America faces a “catastrophic” teacher shortage, according to the Washington Post; schools “across the US” are facing shortages, declared a Fox News banner; it’s “like dog-eat-dog” when scrambling to hire teachers, claimed the Wall Street Journal.
Some of the hysteria might stem from teacher surveys.
74% of educators were dissatisfied with their jobs in June, according to a survey by the American Federation of Teachers, the country’s second-largest teachers’ union.
In February, a survey by the National Education Association, America’s largest labour union, estimated that 55% of teachers were considering leaving.
But there is a difference between intending to leave and actually doing so.
Nor national consensus on how to define a teacher shortage.
A school may have enough teachers for each pupil, but is it experiencing a teacher shortage if it cannot find one for a new music course?
If an administrator is teaching one class, is that a shortage or is the administrator simply doing her job?
Is a district in trouble if it is unable to staff 3% of its positions? How about 1%?
The narrative of shortage is politically expedient for education activists on both sides.
Democrats, whose supporters favour spending more on public schools than Republicans, point to massive teaching shortages as proof that public schools are underfunded.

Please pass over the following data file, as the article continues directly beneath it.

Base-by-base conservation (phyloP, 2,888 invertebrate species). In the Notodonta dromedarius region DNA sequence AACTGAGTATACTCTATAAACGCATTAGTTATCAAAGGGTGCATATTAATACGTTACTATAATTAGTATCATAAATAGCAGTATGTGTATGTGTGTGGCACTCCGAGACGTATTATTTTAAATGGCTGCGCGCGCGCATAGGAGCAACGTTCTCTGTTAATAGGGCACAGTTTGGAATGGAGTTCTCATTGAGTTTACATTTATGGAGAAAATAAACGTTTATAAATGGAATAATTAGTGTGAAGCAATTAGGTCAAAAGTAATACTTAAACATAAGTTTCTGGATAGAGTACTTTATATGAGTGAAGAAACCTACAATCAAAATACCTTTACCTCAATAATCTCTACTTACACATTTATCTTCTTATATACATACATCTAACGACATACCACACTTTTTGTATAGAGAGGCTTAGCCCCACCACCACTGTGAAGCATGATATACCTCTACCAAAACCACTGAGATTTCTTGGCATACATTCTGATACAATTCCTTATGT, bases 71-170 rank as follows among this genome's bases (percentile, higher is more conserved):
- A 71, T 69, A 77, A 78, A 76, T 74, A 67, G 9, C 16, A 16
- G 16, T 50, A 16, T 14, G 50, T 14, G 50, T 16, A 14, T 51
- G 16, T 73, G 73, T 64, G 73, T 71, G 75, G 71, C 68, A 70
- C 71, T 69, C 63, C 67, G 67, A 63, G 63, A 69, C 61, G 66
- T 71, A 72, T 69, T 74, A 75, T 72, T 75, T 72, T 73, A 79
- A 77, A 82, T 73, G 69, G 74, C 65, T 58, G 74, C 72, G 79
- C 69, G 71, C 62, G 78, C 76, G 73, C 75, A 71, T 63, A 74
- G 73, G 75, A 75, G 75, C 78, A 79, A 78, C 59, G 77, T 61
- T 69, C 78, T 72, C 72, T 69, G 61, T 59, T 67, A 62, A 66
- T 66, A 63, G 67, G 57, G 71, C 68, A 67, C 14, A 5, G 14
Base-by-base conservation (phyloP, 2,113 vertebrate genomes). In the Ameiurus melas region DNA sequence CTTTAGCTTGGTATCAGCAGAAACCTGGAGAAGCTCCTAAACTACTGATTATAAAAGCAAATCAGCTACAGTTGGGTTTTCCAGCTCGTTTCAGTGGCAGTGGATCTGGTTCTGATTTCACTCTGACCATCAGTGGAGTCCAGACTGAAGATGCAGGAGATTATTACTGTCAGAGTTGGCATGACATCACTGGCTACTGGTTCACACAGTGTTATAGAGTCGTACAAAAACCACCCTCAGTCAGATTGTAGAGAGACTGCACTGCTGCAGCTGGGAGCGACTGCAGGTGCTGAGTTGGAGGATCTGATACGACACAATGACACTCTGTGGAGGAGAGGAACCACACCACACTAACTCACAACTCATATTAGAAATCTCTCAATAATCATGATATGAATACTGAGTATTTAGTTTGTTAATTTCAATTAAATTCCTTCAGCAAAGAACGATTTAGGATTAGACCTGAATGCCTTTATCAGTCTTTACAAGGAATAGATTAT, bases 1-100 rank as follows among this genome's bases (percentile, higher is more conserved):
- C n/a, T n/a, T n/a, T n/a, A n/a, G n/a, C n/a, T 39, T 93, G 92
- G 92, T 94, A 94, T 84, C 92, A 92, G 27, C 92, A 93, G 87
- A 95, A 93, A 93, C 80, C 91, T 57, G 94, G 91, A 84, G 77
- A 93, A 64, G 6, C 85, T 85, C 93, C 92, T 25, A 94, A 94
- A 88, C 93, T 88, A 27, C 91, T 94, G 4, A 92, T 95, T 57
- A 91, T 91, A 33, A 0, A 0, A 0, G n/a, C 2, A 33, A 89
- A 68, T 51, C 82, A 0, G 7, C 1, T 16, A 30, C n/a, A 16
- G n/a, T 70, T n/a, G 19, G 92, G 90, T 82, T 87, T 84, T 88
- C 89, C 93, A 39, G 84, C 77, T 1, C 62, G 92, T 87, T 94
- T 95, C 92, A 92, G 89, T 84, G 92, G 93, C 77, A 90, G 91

“The problem is that we don’t invest in our workforce,” says Cecily Myart-Cruz, the president of United Teachers Los Angeles, a labour union.
“You have the most educated workforce in the nation.
Educators have the most advanced degree, but they cannot have a liveable wage.”
This week, teachers in Columbus, Ohio, went on strike for better working conditions.
School workers in Philadelphia may strike next week.
But conservatives use the nationwide narrative for their own purposes, too.
Their point to the supposed shortage is proof that the entire state-school system is failing.
They push for lowering teaching-certification standards and removing teachers’ unions.
And they say privatisation provides an answer.
“We need to stop throwing good money after bad and rethink K-12 education,” says Keri Ingraham and Christos Makridis of the Manhattan Institute, a conservative think-tank, in a commentary for the Washington Times.
“With the teacher shortage crisis at hand, there is a timely opportunity to adjust the system.”
In truth, the schools that are currently struggling to hire teachers are the usual suspects.
Nationwide, public schools are doing quite well: most pupils will have a teacher, and overall family satisfaction with their child’s school will probably stay high this year as in past years.
The problems remain where the problems tend to exist -- in the underfunded schools serving the neediest pupils.